Because in the US (where Boeings are made) it's required by law. 14 CFR 25.853(g) says:
(g) Regardless of whether smoking is allowed in any other part of the
airplane, lavatories must have self-contained, removable ashtrays
located conspicuously on or near the entry side of each lavatory door,
except that one ashtray may serve more than one lavatory door if the
ashtray can be seen readily from the cabin side of each lavatory
The law may be different in other jurisdictions, of course. Why the law still exists is another question, but either no one found the time to change it (laws are often very difficult to change once passed) or it was a deliberate decision to keep requiring ashtrays in case someone tries to smoke anyway.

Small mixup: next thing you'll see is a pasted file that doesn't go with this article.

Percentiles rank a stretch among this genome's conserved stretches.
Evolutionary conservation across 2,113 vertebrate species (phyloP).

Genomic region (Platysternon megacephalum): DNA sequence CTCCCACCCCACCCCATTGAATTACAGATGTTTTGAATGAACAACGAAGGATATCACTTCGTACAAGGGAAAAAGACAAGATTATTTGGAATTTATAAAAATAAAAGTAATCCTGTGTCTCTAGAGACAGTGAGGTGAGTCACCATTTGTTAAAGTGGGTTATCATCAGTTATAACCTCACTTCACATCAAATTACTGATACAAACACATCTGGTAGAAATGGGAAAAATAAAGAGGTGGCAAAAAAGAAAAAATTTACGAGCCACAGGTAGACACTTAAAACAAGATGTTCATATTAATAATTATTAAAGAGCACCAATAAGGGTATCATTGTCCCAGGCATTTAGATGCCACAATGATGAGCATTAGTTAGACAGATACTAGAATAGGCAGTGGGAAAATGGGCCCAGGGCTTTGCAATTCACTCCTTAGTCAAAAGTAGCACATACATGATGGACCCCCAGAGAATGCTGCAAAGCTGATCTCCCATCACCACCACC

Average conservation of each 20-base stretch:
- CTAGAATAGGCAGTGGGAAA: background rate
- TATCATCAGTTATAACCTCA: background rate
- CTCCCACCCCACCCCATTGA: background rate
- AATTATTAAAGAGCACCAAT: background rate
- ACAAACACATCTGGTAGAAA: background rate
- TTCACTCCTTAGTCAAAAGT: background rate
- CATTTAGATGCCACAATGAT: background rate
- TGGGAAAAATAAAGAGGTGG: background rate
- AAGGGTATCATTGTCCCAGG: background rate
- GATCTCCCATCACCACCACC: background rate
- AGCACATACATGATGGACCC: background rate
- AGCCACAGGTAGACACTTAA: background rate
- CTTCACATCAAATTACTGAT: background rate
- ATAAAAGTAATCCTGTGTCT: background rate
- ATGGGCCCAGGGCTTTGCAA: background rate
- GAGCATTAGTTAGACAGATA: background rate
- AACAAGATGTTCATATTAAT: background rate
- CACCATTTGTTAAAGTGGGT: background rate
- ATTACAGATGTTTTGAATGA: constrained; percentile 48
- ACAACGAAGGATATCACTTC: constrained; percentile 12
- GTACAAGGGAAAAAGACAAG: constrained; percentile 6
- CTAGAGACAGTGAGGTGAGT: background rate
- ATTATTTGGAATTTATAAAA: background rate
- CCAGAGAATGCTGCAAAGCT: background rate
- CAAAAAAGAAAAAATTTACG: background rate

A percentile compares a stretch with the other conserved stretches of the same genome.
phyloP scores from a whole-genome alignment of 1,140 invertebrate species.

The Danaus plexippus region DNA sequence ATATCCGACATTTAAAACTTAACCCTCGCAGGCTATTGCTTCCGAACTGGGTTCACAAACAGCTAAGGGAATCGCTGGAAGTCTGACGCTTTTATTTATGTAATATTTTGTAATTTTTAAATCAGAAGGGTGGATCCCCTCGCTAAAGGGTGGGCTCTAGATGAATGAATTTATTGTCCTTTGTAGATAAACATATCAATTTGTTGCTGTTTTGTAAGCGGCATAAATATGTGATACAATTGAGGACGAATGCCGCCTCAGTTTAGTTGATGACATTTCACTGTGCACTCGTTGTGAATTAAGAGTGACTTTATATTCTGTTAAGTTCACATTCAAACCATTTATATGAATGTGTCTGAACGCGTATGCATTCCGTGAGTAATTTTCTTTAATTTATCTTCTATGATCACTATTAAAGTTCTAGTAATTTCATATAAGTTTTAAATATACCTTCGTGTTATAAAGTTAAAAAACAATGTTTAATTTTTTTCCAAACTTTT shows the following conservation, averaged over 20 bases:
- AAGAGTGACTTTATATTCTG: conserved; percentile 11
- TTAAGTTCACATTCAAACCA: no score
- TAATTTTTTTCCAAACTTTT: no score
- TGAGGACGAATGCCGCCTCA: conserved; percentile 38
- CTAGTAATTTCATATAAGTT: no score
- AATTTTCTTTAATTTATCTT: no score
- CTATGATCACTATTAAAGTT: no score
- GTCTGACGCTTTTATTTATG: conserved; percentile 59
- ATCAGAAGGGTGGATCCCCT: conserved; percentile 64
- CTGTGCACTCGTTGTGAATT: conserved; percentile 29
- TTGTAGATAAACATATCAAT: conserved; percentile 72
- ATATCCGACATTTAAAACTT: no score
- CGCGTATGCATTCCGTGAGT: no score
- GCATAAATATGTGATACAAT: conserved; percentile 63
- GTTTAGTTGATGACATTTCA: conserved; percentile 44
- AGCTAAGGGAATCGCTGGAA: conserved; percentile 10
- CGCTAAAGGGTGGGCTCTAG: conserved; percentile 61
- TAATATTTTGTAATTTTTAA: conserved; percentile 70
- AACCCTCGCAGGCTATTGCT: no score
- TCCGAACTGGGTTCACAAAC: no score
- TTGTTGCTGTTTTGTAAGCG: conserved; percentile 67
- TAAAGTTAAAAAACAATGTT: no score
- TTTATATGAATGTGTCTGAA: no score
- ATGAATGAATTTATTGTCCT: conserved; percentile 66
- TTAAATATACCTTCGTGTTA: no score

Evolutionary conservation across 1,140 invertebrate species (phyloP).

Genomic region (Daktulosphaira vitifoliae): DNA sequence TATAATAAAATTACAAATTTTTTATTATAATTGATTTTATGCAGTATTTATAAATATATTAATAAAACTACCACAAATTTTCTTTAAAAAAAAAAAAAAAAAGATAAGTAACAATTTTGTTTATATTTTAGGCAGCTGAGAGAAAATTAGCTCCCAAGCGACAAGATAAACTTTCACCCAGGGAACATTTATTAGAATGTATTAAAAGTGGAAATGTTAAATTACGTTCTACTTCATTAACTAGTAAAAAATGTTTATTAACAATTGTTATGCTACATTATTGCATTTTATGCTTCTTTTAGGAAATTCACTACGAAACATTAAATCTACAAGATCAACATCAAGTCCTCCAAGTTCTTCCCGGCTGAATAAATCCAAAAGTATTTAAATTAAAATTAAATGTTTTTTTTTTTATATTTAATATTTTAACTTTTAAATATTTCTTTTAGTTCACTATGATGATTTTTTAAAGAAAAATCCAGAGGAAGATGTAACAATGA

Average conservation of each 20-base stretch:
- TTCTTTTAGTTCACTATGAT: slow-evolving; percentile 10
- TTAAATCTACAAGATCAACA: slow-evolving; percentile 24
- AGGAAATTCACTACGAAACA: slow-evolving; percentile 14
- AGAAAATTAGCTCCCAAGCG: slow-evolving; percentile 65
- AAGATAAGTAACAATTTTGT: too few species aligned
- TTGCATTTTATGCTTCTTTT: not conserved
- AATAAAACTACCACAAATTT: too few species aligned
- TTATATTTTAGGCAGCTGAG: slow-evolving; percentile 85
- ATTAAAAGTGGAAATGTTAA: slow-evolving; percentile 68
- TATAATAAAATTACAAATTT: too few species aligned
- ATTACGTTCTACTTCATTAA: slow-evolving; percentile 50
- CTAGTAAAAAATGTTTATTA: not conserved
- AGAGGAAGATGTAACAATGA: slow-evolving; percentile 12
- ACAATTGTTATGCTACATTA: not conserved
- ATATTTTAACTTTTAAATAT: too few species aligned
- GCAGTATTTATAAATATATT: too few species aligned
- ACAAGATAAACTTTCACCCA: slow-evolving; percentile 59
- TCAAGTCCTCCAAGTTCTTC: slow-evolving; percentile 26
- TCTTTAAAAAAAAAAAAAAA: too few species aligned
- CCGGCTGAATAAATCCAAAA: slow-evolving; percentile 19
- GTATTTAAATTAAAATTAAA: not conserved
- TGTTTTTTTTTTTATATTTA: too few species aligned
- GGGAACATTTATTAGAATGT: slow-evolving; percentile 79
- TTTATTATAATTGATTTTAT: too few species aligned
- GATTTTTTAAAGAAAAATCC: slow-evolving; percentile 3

EDIT: As commenters have noted, the law I quoted requires ashtrays outside the lavatories but it's still common to find them inside. My guess here is that the ones outside comply with the letter of the law, whereas the ones inside comply with the intent, i.e. they're there because if someone does light up, it will be inside the lavatory and not outside in plain view. This 2012 article quotes an anonymous FAA source as saying that people continue to smoke on aircraft so it still makes sense to have them for safety reasons. That raises the question (again) of why the law doesn't fully reflect reality, but that's neither unusual nor unique to aviation.